To get in touch with someone from the VNC, click here. To learn more about RAG AP, click here.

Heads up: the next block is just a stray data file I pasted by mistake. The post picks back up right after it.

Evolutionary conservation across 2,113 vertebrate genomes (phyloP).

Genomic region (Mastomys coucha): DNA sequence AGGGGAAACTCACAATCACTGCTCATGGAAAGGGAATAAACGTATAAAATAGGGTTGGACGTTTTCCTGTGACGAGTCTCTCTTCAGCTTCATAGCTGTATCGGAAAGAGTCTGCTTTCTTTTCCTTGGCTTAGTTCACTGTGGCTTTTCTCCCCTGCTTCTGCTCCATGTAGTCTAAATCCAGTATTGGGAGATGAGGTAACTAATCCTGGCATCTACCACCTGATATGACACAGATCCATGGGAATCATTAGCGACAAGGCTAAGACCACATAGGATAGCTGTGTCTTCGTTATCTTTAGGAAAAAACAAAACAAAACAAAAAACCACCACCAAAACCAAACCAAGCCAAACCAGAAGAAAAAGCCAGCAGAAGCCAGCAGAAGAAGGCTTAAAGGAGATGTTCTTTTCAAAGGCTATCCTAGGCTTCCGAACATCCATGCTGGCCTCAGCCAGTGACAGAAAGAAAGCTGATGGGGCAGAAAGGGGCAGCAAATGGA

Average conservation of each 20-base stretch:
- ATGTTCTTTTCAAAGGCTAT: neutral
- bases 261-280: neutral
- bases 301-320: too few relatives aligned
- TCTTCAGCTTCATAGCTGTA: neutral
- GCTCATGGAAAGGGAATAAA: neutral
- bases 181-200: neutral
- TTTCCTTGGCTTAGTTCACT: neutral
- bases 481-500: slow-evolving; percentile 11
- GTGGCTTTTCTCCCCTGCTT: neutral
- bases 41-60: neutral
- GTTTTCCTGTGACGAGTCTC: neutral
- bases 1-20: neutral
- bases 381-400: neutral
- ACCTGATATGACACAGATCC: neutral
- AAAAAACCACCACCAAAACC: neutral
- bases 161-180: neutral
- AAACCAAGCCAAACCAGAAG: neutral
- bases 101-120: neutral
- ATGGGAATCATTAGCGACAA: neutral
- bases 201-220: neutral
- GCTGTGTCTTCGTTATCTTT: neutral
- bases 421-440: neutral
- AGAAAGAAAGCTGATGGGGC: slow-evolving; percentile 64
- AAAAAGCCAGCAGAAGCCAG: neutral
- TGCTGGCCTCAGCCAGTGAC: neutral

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🪖 🎖️Today, March 29, is National Vietnam War Veterans Day – a day dedicated to our nation's heroes who served in that war. Fifty years have passed since the final American military forces left Vietnam and our remaining prisoners of war were returned. Even after the passage of five decades, we still owe these veterans a large debt of gratitude. During the conflict, political controversy and disagreement were sadly misdirected toward those who had admirably served our nation. When these brave warriors returned from Vietnam, they received neither a hero’s welcome nor appreciation for their service that they deserved, but instead got apathy, anger and hate. Disappointingly, many were left to struggle alone with self-doubt, shame and the memories of those left behind. After their wartime service ended, these unsung heroes went to work, served in government and became involved in their communities. Vietnam War-era veterans went on to lead Fortune 500 companies, direct Oscar-winning films, create a prominent computer-programming language, map the human genome and many other outstanding accomplishments. Today, there are approximately 6 million living veterans from the Vietnam era – more than 30% of America’s veteran population. We offer our sincerest thanks on this momentous day to all of those brave souls who served! 🪖 🎖️